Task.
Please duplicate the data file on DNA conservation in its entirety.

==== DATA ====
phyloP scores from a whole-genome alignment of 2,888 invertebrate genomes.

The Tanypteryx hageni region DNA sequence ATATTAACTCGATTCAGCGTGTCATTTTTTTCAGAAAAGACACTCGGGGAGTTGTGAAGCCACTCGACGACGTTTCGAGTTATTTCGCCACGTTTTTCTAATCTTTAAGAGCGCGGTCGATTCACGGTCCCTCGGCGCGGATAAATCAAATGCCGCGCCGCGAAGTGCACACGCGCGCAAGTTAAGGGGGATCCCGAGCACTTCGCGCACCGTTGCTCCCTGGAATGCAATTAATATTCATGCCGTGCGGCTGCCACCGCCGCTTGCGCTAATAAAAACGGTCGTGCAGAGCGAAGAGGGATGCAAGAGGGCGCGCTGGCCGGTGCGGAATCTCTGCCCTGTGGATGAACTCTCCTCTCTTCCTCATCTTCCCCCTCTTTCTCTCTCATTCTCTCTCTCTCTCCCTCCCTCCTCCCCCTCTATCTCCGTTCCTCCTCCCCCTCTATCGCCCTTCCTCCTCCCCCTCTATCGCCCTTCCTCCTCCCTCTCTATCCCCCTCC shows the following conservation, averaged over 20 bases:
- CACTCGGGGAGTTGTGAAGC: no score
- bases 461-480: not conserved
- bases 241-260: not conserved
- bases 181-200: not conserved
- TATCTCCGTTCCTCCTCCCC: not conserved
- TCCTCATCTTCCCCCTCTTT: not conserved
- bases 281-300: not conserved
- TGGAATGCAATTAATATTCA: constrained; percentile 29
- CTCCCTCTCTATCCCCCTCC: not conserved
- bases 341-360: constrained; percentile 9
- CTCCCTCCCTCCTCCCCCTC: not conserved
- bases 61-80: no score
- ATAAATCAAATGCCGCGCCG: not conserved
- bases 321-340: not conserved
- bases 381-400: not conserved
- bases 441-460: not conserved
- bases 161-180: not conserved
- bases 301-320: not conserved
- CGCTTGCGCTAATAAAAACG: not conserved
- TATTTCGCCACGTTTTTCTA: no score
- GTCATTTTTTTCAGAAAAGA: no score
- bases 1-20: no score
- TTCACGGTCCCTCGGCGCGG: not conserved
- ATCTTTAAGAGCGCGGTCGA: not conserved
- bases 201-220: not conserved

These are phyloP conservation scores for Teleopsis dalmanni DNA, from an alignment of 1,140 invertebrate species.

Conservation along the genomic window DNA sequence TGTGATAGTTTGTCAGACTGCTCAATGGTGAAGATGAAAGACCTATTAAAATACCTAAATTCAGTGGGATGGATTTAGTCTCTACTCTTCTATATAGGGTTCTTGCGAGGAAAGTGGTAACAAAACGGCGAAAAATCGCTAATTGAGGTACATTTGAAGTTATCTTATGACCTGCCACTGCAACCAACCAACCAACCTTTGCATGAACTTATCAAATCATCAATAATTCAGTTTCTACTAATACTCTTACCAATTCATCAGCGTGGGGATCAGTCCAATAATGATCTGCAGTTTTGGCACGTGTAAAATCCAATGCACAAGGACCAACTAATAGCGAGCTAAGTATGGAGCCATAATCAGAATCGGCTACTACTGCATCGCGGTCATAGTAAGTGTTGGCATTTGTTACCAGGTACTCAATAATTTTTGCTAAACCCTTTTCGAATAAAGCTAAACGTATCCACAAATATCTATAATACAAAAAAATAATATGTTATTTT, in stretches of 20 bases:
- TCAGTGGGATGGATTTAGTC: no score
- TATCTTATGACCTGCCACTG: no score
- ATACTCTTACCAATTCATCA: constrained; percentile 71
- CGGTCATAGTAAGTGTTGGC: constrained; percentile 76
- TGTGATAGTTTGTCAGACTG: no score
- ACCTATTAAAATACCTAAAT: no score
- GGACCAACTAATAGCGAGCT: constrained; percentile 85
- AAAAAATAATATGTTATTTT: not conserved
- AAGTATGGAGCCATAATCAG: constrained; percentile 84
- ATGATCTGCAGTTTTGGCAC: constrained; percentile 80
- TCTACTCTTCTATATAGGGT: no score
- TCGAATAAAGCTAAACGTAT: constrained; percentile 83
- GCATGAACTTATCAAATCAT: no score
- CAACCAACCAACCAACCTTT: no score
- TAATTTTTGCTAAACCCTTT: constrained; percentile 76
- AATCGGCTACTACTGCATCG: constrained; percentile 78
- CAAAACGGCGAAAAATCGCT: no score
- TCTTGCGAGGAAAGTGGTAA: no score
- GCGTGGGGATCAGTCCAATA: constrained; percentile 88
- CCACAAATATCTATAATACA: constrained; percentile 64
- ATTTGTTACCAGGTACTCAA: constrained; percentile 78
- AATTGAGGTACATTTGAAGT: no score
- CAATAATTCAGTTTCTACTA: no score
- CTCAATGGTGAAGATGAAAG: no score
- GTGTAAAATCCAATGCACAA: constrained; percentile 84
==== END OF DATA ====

phyloP scores from a whole-genome alignment of 2,888 invertebrate genomes.

The Tanypteryx hageni region DNA sequence ATATTAACTCGATTCAGCGTGTCATTTTTTTCAGAAAAGACACTCGGGGAGTTGTGAAGCCACTCGACGACGTTTCGAGTTATTTCGCCACGTTTTTCTAATCTTTAAGAGCGCGGTCGATTCACGGTCCCTCGGCGCGGATAAATCAAATGCCGCGCCGCGAAGTGCACACGCGCGCAAGTTAAGGGGGATCCCGAGCACTTCGCGCACCGTTGCTCCCTGGAATGCAATTAATATTCATGCCGTGCGGCTGCCACCGCCGCTTGCGCTAATAAAAACGGTCGTGCAGAGCGAAGAGGGATGCAAGAGGGCGCGCTGGCCGGTGCGGAATCTCTGCCCTGTGGATGAACTCTCCTCTCTTCCTCATCTTCCCCCTCTTTCTCTCTCATTCTCTCTCTCTCTCCCTCCCTCCTCCCCCTCTATCTCCGTTCCTCCTCCCCCTCTATCGCCCTTCCTCCTCCCCCTCTATCGCCCTTCCTCCTCCCTCTCTATCCCCCTCC shows the following conservation, averaged over 20 bases:
- CACTCGGGGAGTTGTGAAGC: no score
- bases 461-480: not conserved
- bases 241-260: not conserved
- bases 181-200: not conserved
- TATCTCCGTTCCTCCTCCCC: not conserved
- TCCTCATCTTCCCCCTCTTT: not conserved
- bases 281-300: not conserved
- TGGAATGCAATTAATATTCA: constrained; percentile 29
- CTCCCTCTCTATCCCCCTCC: not conserved
- bases 341-360: constrained; percentile 9
- CTCCCTCCCTCCTCCCCCTC: not conserved
- bases 61-80: no score
- ATAAATCAAATGCCGCGCCG: not conserved
- bases 321-340: not conserved
- bases 381-400: not conserved
- bases 441-460: not conserved
- bases 161-180: not conserved
- bases 301-320: not conserved
- CGCTTGCGCTAATAAAAACG: not conserved
- TATTTCGCCACGTTTTTCTA: no score
- GTCATTTTTTTCAGAAAAGA: no score
- bases 1-20: no score
- TTCACGGTCCCTCGGCGCGG: not conserved
- ATCTTTAAGAGCGCGGTCGA: not conserved
- bases 201-220: not conserved

These are phyloP conservation scores for Teleopsis dalmanni DNA, from an alignment of 1,140 invertebrate species.

Conservation along the genomic window DNA sequence TGTGATAGTTTGTCAGACTGCTCAATGGTGAAGATGAAAGACCTATTAAAATACCTAAATTCAGTGGGATGGATTTAGTCTCTACTCTTCTATATAGGGTTCTTGCGAGGAAAGTGGTAACAAAACGGCGAAAAATCGCTAATTGAGGTACATTTGAAGTTATCTTATGACCTGCCACTGCAACCAACCAACCAACCTTTGCATGAACTTATCAAATCATCAATAATTCAGTTTCTACTAATACTCTTACCAATTCATCAGCGTGGGGATCAGTCCAATAATGATCTGCAGTTTTGGCACGTGTAAAATCCAATGCACAAGGACCAACTAATAGCGAGCTAAGTATGGAGCCATAATCAGAATCGGCTACTACTGCATCGCGGTCATAGTAAGTGTTGGCATTTGTTACCAGGTACTCAATAATTTTTGCTAAACCCTTTTCGAATAAAGCTAAACGTATCCACAAATATCTATAATACAAAAAAATAATATGTTATTTT, in stretches of 20 bases:
- TCAGTGGGATGGATTTAGTC: no score
- TATCTTATGACCTGCCACTG: no score
- ATACTCTTACCAATTCATCA: constrained; percentile 71
- CGGTCATAGTAAGTGTTGGC: constrained; percentile 76
- TGTGATAGTTTGTCAGACTG: no score
- ACCTATTAAAATACCTAAAT: no score
- GGACCAACTAATAGCGAGCT: constrained; percentile 85
- AAAAAATAATATGTTATTTT: not conserved
- AAGTATGGAGCCATAATCAG: constrained; percentile 84
- ATGATCTGCAGTTTTGGCAC: constrained; percentile 80
- TCTACTCTTCTATATAGGGT: no score
- TCGAATAAAGCTAAACGTAT: constrained; percentile 83
- GCATGAACTTATCAAATCAT: no score
- CAACCAACCAACCAACCTTT: no score
- TAATTTTTGCTAAACCCTTT: constrained; percentile 76
- AATCGGCTACTACTGCATCG: constrained; percentile 78
- CAAAACGGCGAAAAATCGCT: no score
- TCTTGCGAGGAAAGTGGTAA: no score
- GCGTGGGGATCAGTCCAATA: constrained; percentile 88
- CCACAAATATCTATAATACA: constrained; percentile 64
- ATTTGTTACCAGGTACTCAA: constrained; percentile 78
- AATTGAGGTACATTTGAAGT: no score
- CAATAATTCAGTTTCTACTA: no score
- CTCAATGGTGAAGATGAAAG: no score
- GTGTAAAATCCAATGCACAA: constrained; percentile 84